Britain Is Pressured on Iraq Legal Briefs
By JANE WARDELL
The Associated Press
Saturday, February 28, 2004; 10:57 AM
LONDON - The government faced growing pressure Saturday to reveal legal briefs from its senior lawyer about the justification for war in Iraq.
Greenpeace, the environmental group, said it had demanded access to the advice so that it could defend 14 of its activists, who face charges as a result of a February 2003 anti-war protest.
Prime Minister Tony Blair's office has rebuffed previous calls for private advice to be released and a spokesman restated that position Saturday.
"The attorney-general's advice remains confidential because of the long-standing convention that advice to governments in office is not disclosed," the spokesman said on customary condition of anonymity.
The Greenpeace demands come after the collapse of a criminal trial against a British intelligence agency worker on Wednesday. Katharine Gun admitted she leaked a January 2003 document that disclosed an American request for British help in monitoring phones and e-mail traffic of U.N. Security Council members as the two countries sought council backing for war.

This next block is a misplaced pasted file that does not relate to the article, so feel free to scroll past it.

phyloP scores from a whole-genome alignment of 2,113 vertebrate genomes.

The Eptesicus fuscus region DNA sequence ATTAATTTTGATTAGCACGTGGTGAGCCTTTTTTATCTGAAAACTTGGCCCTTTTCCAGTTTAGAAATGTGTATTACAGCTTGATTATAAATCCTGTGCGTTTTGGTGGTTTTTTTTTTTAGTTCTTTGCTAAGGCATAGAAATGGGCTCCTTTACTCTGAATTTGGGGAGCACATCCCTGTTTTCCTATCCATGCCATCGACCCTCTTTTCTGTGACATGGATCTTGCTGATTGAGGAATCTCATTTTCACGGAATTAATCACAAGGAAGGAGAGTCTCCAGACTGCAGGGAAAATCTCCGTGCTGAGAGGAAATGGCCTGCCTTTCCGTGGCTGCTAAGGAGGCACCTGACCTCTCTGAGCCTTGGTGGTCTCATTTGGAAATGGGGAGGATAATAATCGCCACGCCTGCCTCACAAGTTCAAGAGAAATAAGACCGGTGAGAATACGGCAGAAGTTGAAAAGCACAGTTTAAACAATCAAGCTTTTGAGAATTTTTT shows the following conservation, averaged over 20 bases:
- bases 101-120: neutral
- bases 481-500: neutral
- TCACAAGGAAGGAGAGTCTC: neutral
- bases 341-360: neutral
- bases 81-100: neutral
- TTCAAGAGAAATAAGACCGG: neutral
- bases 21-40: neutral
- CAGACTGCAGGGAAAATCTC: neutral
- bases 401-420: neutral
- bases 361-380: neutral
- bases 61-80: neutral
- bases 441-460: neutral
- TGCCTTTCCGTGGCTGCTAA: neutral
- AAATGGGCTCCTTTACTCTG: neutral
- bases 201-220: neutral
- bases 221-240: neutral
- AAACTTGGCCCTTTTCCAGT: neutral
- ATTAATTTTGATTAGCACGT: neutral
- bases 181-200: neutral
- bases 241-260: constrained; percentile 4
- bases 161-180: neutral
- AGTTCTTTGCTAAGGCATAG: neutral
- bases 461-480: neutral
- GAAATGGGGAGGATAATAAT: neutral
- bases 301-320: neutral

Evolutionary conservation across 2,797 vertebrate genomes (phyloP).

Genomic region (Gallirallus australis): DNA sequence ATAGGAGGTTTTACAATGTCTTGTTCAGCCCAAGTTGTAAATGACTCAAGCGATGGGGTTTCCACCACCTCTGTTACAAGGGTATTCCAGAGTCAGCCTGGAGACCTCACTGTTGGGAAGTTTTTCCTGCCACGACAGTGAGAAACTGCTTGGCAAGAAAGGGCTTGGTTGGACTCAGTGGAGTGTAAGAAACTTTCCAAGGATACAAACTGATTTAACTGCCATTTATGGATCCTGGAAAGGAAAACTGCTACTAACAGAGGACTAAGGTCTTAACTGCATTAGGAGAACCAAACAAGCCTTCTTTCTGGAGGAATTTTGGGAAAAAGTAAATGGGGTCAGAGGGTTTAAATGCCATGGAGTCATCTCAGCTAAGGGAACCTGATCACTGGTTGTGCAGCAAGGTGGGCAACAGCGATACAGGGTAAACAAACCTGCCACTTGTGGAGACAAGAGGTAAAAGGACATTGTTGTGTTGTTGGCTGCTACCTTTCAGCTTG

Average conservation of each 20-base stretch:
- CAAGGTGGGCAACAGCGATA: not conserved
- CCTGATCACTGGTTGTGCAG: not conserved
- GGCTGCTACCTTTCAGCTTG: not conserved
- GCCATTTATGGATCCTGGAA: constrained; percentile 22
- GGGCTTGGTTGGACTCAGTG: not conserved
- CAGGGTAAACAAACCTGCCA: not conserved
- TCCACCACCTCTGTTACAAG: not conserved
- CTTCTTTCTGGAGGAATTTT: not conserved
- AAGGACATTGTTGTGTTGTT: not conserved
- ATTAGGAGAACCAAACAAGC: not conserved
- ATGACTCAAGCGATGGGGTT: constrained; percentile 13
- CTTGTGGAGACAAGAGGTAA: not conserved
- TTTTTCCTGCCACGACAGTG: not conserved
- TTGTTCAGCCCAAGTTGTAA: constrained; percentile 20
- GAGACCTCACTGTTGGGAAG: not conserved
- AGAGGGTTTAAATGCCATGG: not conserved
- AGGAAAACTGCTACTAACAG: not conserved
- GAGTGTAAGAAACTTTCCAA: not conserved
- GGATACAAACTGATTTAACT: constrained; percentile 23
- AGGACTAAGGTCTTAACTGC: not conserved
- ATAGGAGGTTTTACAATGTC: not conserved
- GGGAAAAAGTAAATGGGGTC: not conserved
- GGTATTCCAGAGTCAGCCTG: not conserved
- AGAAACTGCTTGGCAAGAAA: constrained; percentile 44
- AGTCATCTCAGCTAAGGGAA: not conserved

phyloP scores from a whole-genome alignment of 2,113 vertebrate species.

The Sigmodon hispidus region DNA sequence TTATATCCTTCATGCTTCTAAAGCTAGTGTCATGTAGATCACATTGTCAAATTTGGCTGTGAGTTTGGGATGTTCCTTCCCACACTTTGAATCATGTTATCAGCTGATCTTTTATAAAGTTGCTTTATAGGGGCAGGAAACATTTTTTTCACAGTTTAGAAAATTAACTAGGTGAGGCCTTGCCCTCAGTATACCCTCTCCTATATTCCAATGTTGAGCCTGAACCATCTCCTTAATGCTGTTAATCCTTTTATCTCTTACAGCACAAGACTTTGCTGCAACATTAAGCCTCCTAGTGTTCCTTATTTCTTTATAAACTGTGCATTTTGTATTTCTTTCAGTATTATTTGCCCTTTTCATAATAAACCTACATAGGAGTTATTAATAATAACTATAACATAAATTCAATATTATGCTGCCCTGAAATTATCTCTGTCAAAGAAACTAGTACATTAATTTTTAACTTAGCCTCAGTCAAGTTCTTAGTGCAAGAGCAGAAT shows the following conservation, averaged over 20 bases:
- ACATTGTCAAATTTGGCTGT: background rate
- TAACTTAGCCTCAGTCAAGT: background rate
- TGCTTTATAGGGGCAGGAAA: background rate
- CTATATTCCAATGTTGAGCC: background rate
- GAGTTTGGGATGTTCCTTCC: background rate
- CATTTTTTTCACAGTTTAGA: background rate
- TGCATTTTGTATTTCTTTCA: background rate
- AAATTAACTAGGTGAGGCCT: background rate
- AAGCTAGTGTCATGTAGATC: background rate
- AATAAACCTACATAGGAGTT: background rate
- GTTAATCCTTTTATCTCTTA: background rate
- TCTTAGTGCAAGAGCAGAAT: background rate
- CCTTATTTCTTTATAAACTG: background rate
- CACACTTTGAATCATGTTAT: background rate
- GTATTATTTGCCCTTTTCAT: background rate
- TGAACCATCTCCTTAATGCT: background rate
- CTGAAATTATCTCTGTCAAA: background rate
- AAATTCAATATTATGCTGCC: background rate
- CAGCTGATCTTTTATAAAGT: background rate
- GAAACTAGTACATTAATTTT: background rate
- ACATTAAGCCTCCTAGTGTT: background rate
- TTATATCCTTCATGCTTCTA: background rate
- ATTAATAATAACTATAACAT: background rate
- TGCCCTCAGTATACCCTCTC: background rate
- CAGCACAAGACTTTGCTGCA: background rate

Prosecutors discontinued the case against Gun after her lawyers asked to see the legal briefs of Attorney General Lord Goldsmith to Blair's government. The British leader was the primary U.S. ally in the Iraq war.
Both countries said the main reason for invading Iraq and toppling Saddam Hussein was his alleged program that had made weapons of mass destruction.
No such weapons have been found since the war ended March 20.
Goldsmith told the House of Lords the decision to drop the case against Gun was made solely on legal grounds and "free from any political interference."
Kate Harrison, Greenpeace's legal adviser, said it was essential to the case of 14 activists to know the legal stand of the government's advisers at that time.
Greenpeace said it was disappointed with the government's rejection of its request and would seek the information through the courts at the trial of the 14 activists, scheduled to begin March 9.
Lord Goldsmith issued advice publicly on March 17, 2003, saying the use of force against Iraq was legal, based on three U.N. resolutions.
But Greenpeace alleges that declaration by Goldsmith differed from advice he gave the government privately a month earlier.
© 2004 The Associated Press